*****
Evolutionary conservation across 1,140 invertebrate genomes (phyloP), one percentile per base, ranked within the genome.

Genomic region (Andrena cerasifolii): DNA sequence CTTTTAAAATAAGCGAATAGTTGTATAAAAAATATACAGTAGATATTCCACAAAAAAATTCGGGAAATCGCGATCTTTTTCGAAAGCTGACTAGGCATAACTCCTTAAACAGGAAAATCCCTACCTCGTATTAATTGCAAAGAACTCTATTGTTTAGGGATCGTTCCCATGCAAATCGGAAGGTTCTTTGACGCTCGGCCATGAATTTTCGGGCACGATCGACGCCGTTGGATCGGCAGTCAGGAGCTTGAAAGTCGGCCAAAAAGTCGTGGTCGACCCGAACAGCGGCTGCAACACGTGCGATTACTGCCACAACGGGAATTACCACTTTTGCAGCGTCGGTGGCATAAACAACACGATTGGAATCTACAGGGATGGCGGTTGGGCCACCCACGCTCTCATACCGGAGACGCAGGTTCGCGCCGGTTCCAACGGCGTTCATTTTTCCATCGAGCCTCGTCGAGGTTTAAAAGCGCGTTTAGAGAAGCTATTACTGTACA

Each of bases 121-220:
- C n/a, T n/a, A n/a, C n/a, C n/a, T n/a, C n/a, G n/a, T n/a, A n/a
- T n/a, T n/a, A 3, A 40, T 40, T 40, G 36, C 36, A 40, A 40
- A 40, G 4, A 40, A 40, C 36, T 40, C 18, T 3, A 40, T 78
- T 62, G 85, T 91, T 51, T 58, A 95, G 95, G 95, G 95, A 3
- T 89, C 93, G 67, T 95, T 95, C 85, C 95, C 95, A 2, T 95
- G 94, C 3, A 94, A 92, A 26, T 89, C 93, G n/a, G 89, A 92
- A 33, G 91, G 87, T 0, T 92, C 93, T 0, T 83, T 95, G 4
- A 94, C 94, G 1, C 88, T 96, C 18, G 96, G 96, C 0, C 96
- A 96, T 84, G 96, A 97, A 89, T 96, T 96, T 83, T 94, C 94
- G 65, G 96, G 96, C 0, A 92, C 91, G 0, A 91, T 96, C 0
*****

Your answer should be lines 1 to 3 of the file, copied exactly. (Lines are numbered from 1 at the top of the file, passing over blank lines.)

Evolutionary conservation across 1,140 invertebrate genomes (phyloP), one percentile per base, ranked within the genome.

Genomic region (Andrena cerasifolii): DNA sequence CTTTTAAAATAAGCGAATAGTTGTATAAAAAATATACAGTAGATATTCCACAAAAAAATTCGGGAAATCGCGATCTTTTTCGAAAGCTGACTAGGCATAACTCCTTAAACAGGAAAATCCCTACCTCGTATTAATTGCAAAGAACTCTATTGTTTAGGGATCGTTCCCATGCAAATCGGAAGGTTCTTTGACGCTCGGCCATGAATTTTCGGGCACGATCGACGCCGTTGGATCGGCAGTCAGGAGCTTGAAAGTCGGCCAAAAAGTCGTGGTCGACCCGAACAGCGGCTGCAACACGTGCGATTACTGCCACAACGGGAATTACCACTTTTGCAGCGTCGGTGGCATAAACAACACGATTGGAATCTACAGGGATGGCGGTTGGGCCACCCACGCTCTCATACCGGAGACGCAGGTTCGCGCCGGTTCCAACGGCGTTCATTTTTCCATCGAGCCTCGTCGAGGTTTAAAAGCGCGTTTAGAGAAGCTATTACTGTACA

Each of bases 121-220: